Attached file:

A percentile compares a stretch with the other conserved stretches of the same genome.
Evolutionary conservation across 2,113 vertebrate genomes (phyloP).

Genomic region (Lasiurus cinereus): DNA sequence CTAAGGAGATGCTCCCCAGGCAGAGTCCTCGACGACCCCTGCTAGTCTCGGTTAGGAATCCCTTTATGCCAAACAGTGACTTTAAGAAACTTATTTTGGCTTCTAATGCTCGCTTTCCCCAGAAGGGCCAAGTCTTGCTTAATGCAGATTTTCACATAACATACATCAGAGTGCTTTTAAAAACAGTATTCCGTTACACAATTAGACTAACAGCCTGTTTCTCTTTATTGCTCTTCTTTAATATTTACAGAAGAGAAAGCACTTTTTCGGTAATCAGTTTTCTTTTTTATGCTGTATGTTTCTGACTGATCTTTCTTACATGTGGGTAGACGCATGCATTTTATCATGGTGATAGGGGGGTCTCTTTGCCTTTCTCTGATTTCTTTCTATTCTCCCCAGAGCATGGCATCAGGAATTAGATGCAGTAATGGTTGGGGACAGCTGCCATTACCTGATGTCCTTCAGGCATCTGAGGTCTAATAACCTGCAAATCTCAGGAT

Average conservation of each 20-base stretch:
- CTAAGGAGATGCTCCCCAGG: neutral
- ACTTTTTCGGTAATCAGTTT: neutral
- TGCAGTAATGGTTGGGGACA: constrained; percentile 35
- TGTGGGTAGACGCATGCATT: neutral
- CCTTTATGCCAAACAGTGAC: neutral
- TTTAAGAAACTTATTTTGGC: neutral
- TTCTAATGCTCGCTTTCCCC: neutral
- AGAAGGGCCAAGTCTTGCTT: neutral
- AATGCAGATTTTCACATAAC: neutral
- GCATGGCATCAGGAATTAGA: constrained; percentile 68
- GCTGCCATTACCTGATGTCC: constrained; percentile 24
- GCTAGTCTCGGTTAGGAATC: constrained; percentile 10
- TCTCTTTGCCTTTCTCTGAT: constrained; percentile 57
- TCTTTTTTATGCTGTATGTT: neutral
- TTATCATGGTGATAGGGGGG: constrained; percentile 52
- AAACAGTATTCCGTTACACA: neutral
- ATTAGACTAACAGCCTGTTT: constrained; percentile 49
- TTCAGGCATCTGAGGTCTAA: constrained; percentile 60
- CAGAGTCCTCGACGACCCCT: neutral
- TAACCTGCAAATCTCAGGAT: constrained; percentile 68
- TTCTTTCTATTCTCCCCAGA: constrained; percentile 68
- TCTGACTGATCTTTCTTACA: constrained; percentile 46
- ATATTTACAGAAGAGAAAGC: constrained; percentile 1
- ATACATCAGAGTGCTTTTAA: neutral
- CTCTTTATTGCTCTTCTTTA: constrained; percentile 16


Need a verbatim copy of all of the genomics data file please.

A percentile compares a stretch with the other conserved stretches of the same genome.
Evolutionary conservation across 2,113 vertebrate genomes (phyloP).

Genomic region (Lasiurus cinereus): DNA sequence CTAAGGAGATGCTCCCCAGGCAGAGTCCTCGACGACCCCTGCTAGTCTCGGTTAGGAATCCCTTTATGCCAAACAGTGACTTTAAGAAACTTATTTTGGCTTCTAATGCTCGCTTTCCCCAGAAGGGCCAAGTCTTGCTTAATGCAGATTTTCACATAACATACATCAGAGTGCTTTTAAAAACAGTATTCCGTTACACAATTAGACTAACAGCCTGTTTCTCTTTATTGCTCTTCTTTAATATTTACAGAAGAGAAAGCACTTTTTCGGTAATCAGTTTTCTTTTTTATGCTGTATGTTTCTGACTGATCTTTCTTACATGTGGGTAGACGCATGCATTTTATCATGGTGATAGGGGGGTCTCTTTGCCTTTCTCTGATTTCTTTCTATTCTCCCCAGAGCATGGCATCAGGAATTAGATGCAGTAATGGTTGGGGACAGCTGCCATTACCTGATGTCCTTCAGGCATCTGAGGTCTAATAACCTGCAAATCTCAGGAT

Average conservation of each 20-base stretch:
- CTAAGGAGATGCTCCCCAGG: neutral
- ACTTTTTCGGTAATCAGTTT: neutral
- TGCAGTAATGGTTGGGGACA: constrained; percentile 35
- TGTGGGTAGACGCATGCATT: neutral
- CCTTTATGCCAAACAGTGAC: neutral
- TTTAAGAAACTTATTTTGGC: neutral
- TTCTAATGCTCGCTTTCCCC: neutral
- AGAAGGGCCAAGTCTTGCTT: neutral
- AATGCAGATTTTCACATAAC: neutral
- GCATGGCATCAGGAATTAGA: constrained; percentile 68
- GCTGCCATTACCTGATGTCC: constrained; percentile 24
- GCTAGTCTCGGTTAGGAATC: constrained; percentile 10
- TCTCTTTGCCTTTCTCTGAT: constrained; percentile 57
- TCTTTTTTATGCTGTATGTT: neutral
- TTATCATGGTGATAGGGGGG: constrained; percentile 52
- AAACAGTATTCCGTTACACA: neutral
- ATTAGACTAACAGCCTGTTT: constrained; percentile 49
- TTCAGGCATCTGAGGTCTAA: constrained; percentile 60
- CAGAGTCCTCGACGACCCCT: neutral
- TAACCTGCAAATCTCAGGAT: constrained; percentile 68
- TTCTTTCTATTCTCCCCAGA: constrained; percentile 68
- TCTGACTGATCTTTCTTACA: constrained; percentile 46
- ATATTTACAGAAGAGAAAGC: constrained; percentile 1
- ATACATCAGAGTGCTTTTAA: neutral
- CTCTTTATTGCTCTTCTTTA: constrained; percentile 16